Etymology
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Pilate (n.)

late 14c. as a term of reproach for a corrupt or lax prelate, from the Roman surname, especially that of Pontius Pilate, a governor of the Roman province of Judaea under Tiberius, from Latin Pilatus, literally "armed with javelins," from pilum "javelin" (see pile (n.2)).

Other than having presided over the trial of Jesus and ordering his crucifixion, little is known of him. In Middle English pilates vois was "a loud, boastful voice," of the sort used by Pilate in the mystery plays. Among slang and cant uses of Pontius Pilate mentioned in the 1811 "Dictionary of Buckish Slang, University Wit and Pickpocket Eloquence" is "(Cambridge) a Mr. Shepherd of Trinity College; who disputing with a brother parson on the comparative rapidity with which they read the liturgy, offered to give him as far as Pontius Pilate in the Belief."

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savior (n.)

c. 1300, saveour, "one who delivers or rescues from peril," also a title of Jesus Christ, from Old French sauveour, from Late Latin salvatorem (nominative salvator) "a saver, preserver," originally and chiefly Church Latin, with reference to Christ (source also of Spanish salvador, Italian salvatore), from salvatus, past participle of salvare "to save" (see save (v.)). In the New Testament used of both Jesus and God.

In the Christian sense, the Latin noun is a translation of Greek sōtēr "savior." In English, it replaced Old English hælend, literally "healing," likely a loan-translation from Latin, a noun use of the present participle of hælan (see heal). Middle English also had salvatour "Jesus Christ," also "a rescuer" (c. 1300) from the Latin, and compare saver. The conservatism of liturgy sustained the -our spelling (see -or).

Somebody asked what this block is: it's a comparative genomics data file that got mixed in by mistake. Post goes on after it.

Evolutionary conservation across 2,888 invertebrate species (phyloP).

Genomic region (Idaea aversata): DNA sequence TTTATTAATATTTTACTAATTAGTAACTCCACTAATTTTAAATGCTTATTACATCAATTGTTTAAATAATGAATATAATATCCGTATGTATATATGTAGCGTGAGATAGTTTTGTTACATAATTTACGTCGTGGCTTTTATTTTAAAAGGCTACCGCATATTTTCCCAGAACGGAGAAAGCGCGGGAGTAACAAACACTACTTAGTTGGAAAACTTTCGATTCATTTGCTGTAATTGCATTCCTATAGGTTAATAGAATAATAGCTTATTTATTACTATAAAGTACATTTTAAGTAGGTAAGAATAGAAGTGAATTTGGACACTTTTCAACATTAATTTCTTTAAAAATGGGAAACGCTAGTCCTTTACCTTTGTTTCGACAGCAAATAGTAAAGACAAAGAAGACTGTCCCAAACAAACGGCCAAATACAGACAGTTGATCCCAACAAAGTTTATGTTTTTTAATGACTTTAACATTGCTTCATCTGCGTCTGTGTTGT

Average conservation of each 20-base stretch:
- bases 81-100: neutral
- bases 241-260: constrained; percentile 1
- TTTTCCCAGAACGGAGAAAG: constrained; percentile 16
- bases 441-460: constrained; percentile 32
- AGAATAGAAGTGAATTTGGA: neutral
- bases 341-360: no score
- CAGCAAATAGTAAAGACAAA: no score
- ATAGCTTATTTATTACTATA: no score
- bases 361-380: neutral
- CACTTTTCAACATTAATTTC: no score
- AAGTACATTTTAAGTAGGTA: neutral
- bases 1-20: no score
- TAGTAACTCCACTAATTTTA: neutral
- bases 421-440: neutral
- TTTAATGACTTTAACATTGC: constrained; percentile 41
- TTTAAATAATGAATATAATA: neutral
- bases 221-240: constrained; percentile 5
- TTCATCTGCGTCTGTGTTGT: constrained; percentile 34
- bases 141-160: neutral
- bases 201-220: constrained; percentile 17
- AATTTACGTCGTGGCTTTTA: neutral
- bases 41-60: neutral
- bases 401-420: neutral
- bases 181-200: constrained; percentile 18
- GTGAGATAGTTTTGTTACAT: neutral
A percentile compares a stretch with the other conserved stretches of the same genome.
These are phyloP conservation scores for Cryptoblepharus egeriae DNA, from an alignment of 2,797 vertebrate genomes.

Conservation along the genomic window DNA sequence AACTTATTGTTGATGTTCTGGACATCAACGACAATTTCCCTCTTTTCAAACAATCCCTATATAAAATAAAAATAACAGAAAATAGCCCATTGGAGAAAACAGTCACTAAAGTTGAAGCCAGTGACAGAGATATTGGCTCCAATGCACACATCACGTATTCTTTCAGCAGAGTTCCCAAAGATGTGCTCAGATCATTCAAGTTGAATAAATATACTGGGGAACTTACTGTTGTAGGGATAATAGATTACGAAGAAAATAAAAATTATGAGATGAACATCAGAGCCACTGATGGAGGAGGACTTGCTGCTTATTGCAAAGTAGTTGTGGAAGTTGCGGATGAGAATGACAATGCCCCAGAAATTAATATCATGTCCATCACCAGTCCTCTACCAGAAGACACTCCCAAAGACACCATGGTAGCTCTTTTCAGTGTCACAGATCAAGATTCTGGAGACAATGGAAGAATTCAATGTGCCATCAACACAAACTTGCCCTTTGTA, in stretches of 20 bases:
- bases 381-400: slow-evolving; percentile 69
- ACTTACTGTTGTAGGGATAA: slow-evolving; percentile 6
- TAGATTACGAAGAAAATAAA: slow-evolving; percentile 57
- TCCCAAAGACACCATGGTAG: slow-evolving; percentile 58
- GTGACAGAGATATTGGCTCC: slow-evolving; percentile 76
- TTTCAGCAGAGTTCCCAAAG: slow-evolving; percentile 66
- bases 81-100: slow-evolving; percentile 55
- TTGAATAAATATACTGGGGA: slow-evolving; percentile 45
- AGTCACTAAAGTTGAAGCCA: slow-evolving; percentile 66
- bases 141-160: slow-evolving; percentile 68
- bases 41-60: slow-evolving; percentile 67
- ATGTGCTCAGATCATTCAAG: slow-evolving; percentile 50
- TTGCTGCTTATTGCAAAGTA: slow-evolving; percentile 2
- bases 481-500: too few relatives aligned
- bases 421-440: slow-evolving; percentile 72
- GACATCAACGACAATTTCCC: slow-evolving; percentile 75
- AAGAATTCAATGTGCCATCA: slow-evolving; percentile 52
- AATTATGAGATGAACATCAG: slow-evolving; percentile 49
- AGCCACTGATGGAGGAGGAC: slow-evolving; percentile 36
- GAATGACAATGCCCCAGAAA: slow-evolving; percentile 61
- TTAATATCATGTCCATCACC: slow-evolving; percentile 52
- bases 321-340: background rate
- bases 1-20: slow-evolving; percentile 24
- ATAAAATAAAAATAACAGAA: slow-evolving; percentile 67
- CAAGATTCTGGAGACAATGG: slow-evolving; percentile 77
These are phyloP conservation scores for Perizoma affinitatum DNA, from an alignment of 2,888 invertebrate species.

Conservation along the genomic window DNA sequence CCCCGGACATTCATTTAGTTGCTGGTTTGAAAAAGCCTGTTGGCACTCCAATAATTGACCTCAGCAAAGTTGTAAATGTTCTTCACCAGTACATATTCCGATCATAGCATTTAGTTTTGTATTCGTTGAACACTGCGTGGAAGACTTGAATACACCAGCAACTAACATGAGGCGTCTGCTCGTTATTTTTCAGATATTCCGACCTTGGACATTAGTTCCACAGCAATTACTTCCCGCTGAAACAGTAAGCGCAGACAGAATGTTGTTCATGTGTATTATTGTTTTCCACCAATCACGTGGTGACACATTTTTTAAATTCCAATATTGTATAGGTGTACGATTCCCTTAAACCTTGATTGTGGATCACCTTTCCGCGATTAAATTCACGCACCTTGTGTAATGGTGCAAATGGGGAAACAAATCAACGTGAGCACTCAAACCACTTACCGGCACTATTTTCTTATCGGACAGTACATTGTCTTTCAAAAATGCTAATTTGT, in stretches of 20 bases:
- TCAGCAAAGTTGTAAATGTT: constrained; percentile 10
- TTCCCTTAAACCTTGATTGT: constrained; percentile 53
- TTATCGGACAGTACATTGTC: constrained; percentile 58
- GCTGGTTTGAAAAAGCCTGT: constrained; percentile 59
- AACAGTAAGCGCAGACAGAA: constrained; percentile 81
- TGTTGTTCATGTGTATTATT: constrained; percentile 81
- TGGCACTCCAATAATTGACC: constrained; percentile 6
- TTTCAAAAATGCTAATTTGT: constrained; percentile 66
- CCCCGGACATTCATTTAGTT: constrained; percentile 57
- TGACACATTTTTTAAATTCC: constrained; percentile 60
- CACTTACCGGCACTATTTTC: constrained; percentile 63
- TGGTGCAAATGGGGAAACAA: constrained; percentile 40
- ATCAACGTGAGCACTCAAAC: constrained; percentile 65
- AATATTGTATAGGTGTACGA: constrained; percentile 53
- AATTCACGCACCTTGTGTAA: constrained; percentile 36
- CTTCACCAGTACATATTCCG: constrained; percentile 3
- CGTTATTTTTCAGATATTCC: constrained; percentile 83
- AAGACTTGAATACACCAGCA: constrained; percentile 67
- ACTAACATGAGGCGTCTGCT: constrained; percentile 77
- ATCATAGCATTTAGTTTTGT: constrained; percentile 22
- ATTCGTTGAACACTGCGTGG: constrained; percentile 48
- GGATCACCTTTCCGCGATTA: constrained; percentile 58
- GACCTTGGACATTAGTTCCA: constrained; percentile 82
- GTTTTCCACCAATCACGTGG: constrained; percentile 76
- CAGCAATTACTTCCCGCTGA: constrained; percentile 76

The old spelling saviour still prevails even where other nouns in -our, esp. agent-nouns, are now spelled with -or, the form savior being regarded by some as irreverent. [Century Dictionary, 1895] 
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gospel (n.)

Old English godspel "glad tidings announced by Jesus; one of the four gospels," literally "good spell," from god "good" (see good (adj.)) + spel "story, message" (see spell (n.1)). A translation of Latin bona adnuntiatio, itself a translation of Greek euangelion "reward for bringing good news" (see evangel). The first element of the Old English word originally had a long "o," but it shifted under mistaken association with God, as if "God-story" (i.e. the history of Christ).

The mistake was very natural, as the resulting sense was much more obviously appropriate than that of 'good tidings' for a word which was chiefly known as the name of a sacred book or of a portion of the liturgy. [OED]

The word passed early from English to continental Germanic languages in forms that clearly indicate the first element had shifted to "God," such as Old Saxon godspell, Old High German gotspell, Old Norse goðspiall. Used of anything as true as the Gospel from mid-13c.; as "any doctrine maintained as of exclusive importance" from 1650s. As an adjective from 1640s. Gospel music is by 1955. Gospel-gossip was Addison's word ("Spectator," 1711) for "one who is always talking of sermons, texts, etc."

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